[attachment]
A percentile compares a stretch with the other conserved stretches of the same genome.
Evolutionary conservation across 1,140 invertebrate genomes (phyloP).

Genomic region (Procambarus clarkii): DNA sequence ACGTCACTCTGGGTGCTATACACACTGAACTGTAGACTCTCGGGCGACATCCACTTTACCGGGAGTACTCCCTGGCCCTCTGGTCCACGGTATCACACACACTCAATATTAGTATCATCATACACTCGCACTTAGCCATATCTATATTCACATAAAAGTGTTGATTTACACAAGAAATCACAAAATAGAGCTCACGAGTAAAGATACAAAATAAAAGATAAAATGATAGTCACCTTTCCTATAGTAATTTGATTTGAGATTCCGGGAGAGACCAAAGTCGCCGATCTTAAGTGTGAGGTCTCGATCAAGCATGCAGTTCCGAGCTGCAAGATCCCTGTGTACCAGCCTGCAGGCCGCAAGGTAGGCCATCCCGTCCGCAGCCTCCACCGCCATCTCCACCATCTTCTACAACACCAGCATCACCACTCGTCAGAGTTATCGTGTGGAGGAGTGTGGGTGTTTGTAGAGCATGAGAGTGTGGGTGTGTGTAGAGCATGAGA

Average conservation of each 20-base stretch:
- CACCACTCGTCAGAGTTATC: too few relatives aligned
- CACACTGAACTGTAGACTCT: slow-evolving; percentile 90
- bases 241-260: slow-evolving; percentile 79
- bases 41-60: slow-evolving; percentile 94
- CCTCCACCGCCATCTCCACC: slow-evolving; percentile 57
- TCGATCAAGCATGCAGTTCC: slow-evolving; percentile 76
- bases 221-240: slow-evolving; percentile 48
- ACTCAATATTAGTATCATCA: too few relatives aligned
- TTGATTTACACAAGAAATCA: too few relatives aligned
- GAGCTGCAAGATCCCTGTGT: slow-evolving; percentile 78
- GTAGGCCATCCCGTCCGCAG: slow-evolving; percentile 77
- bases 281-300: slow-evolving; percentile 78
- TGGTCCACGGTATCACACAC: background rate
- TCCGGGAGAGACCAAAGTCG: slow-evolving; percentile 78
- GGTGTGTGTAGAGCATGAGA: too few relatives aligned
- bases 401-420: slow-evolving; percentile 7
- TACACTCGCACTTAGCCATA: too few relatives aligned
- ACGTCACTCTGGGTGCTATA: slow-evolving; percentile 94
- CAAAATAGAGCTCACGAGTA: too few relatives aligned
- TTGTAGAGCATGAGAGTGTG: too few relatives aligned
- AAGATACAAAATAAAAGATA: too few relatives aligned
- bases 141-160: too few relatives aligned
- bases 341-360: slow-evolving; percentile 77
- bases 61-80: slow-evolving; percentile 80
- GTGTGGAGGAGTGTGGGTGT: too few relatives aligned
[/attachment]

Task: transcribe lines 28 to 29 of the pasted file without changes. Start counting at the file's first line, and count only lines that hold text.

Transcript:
- bases 61-80: slow-evolving; percentile 80
- GTGTGGAGGAGTGTGGGTGT: too few relatives aligned